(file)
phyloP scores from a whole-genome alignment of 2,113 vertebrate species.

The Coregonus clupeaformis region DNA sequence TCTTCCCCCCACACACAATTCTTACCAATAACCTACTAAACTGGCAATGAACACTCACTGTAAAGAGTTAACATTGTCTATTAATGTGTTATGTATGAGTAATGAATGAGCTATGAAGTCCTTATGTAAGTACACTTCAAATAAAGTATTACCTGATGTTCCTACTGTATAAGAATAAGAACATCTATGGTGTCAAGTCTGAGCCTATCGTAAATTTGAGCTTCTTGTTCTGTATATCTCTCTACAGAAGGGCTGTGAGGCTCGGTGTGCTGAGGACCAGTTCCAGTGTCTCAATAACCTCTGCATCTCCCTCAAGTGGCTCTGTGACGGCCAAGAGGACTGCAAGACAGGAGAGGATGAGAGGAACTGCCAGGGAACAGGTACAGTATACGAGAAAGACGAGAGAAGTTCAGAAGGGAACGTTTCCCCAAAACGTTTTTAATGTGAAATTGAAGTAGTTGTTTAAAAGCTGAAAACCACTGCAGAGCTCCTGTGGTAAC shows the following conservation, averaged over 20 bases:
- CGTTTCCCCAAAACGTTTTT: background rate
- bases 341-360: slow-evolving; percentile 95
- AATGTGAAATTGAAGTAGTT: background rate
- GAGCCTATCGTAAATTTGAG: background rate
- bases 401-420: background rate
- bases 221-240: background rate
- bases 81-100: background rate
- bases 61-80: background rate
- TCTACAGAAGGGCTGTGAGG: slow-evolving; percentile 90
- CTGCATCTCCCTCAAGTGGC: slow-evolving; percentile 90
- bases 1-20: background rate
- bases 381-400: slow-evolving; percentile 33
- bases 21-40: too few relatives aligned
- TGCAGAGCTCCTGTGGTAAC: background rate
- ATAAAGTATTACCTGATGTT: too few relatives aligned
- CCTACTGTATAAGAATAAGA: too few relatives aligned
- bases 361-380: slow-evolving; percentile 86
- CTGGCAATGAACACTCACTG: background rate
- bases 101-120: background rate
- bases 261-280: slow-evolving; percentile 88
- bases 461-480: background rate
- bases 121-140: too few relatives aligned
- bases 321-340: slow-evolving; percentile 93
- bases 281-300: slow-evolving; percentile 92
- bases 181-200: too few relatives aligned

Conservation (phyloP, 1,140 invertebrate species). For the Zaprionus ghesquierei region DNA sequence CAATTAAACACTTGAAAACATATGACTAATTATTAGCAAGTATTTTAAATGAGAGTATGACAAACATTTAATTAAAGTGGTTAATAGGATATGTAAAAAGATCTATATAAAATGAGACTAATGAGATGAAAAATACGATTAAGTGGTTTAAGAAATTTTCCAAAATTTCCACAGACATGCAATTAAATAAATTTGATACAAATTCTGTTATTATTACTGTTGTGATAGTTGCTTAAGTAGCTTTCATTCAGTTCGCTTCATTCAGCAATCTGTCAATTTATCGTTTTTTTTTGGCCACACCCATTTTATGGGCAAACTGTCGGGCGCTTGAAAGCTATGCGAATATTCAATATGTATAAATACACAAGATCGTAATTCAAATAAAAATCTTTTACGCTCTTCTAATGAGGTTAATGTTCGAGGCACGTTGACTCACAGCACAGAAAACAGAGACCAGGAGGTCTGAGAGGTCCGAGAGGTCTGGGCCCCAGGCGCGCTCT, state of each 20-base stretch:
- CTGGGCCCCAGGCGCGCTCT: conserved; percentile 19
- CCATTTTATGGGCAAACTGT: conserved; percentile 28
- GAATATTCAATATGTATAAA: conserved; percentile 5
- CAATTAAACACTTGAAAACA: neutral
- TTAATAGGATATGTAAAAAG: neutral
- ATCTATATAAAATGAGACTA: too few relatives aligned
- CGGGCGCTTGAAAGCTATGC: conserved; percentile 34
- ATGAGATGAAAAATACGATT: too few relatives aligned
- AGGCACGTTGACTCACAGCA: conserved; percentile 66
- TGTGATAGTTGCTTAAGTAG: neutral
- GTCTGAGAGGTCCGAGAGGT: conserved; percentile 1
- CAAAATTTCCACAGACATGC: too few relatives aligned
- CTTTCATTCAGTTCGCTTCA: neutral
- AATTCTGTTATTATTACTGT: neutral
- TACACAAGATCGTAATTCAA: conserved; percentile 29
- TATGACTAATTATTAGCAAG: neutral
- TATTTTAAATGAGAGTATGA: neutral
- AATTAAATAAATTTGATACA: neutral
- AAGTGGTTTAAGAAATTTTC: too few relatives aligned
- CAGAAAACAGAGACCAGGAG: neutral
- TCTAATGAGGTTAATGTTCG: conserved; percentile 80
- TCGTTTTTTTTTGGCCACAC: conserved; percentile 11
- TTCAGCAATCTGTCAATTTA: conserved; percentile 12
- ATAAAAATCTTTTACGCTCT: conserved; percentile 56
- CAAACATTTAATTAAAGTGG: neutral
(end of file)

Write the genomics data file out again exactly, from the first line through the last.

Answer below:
phyloP scores from a whole-genome alignment of 2,113 vertebrate species.

The Coregonus clupeaformis region DNA sequence TCTTCCCCCCACACACAATTCTTACCAATAACCTACTAAACTGGCAATGAACACTCACTGTAAAGAGTTAACATTGTCTATTAATGTGTTATGTATGAGTAATGAATGAGCTATGAAGTCCTTATGTAAGTACACTTCAAATAAAGTATTACCTGATGTTCCTACTGTATAAGAATAAGAACATCTATGGTGTCAAGTCTGAGCCTATCGTAAATTTGAGCTTCTTGTTCTGTATATCTCTCTACAGAAGGGCTGTGAGGCTCGGTGTGCTGAGGACCAGTTCCAGTGTCTCAATAACCTCTGCATCTCCCTCAAGTGGCTCTGTGACGGCCAAGAGGACTGCAAGACAGGAGAGGATGAGAGGAACTGCCAGGGAACAGGTACAGTATACGAGAAAGACGAGAGAAGTTCAGAAGGGAACGTTTCCCCAAAACGTTTTTAATGTGAAATTGAAGTAGTTGTTTAAAAGCTGAAAACCACTGCAGAGCTCCTGTGGTAAC shows the following conservation, averaged over 20 bases:
- CGTTTCCCCAAAACGTTTTT: background rate
- bases 341-360: slow-evolving; percentile 95
- AATGTGAAATTGAAGTAGTT: background rate
- GAGCCTATCGTAAATTTGAG: background rate
- bases 401-420: background rate
- bases 221-240: background rate
- bases 81-100: background rate
- bases 61-80: background rate
- TCTACAGAAGGGCTGTGAGG: slow-evolving; percentile 90
- CTGCATCTCCCTCAAGTGGC: slow-evolving; percentile 90
- bases 1-20: background rate
- bases 381-400: slow-evolving; percentile 33
- bases 21-40: too few relatives aligned
- TGCAGAGCTCCTGTGGTAAC: background rate
- ATAAAGTATTACCTGATGTT: too few relatives aligned
- CCTACTGTATAAGAATAAGA: too few relatives aligned
- bases 361-380: slow-evolving; percentile 86
- CTGGCAATGAACACTCACTG: background rate
- bases 101-120: background rate
- bases 261-280: slow-evolving; percentile 88
- bases 461-480: background rate
- bases 121-140: too few relatives aligned
- bases 321-340: slow-evolving; percentile 93
- bases 281-300: slow-evolving; percentile 92
- bases 181-200: too few relatives aligned

Conservation (phyloP, 1,140 invertebrate species). For the Zaprionus ghesquierei region DNA sequence CAATTAAACACTTGAAAACATATGACTAATTATTAGCAAGTATTTTAAATGAGAGTATGACAAACATTTAATTAAAGTGGTTAATAGGATATGTAAAAAGATCTATATAAAATGAGACTAATGAGATGAAAAATACGATTAAGTGGTTTAAGAAATTTTCCAAAATTTCCACAGACATGCAATTAAATAAATTTGATACAAATTCTGTTATTATTACTGTTGTGATAGTTGCTTAAGTAGCTTTCATTCAGTTCGCTTCATTCAGCAATCTGTCAATTTATCGTTTTTTTTTGGCCACACCCATTTTATGGGCAAACTGTCGGGCGCTTGAAAGCTATGCGAATATTCAATATGTATAAATACACAAGATCGTAATTCAAATAAAAATCTTTTACGCTCTTCTAATGAGGTTAATGTTCGAGGCACGTTGACTCACAGCACAGAAAACAGAGACCAGGAGGTCTGAGAGGTCCGAGAGGTCTGGGCCCCAGGCGCGCTCT, state of each 20-base stretch:
- CTGGGCCCCAGGCGCGCTCT: conserved; percentile 19
- CCATTTTATGGGCAAACTGT: conserved; percentile 28
- GAATATTCAATATGTATAAA: conserved; percentile 5
- CAATTAAACACTTGAAAACA: neutral
- TTAATAGGATATGTAAAAAG: neutral
- ATCTATATAAAATGAGACTA: too few relatives aligned
- CGGGCGCTTGAAAGCTATGC: conserved; percentile 34
- ATGAGATGAAAAATACGATT: too few relatives aligned
- AGGCACGTTGACTCACAGCA: conserved; percentile 66
- TGTGATAGTTGCTTAAGTAG: neutral
- GTCTGAGAGGTCCGAGAGGT: conserved; percentile 1
- CAAAATTTCCACAGACATGC: too few relatives aligned
- CTTTCATTCAGTTCGCTTCA: neutral
- AATTCTGTTATTATTACTGT: neutral
- TACACAAGATCGTAATTCAA: conserved; percentile 29
- TATGACTAATTATTAGCAAG: neutral
- TATTTTAAATGAGAGTATGA: neutral
- AATTAAATAAATTTGATACA: neutral
- AAGTGGTTTAAGAAATTTTC: too few relatives aligned
- CAGAAAACAGAGACCAGGAG: neutral
- TCTAATGAGGTTAATGTTCG: conserved; percentile 80
- TCGTTTTTTTTTGGCCACAC: conserved; percentile 11
- TTCAGCAATCTGTCAATTTA: conserved; percentile 12
- ATAAAAATCTTTTACGCTCT: conserved; percentile 56
- CAAACATTTAATTAAAGTGG: neutral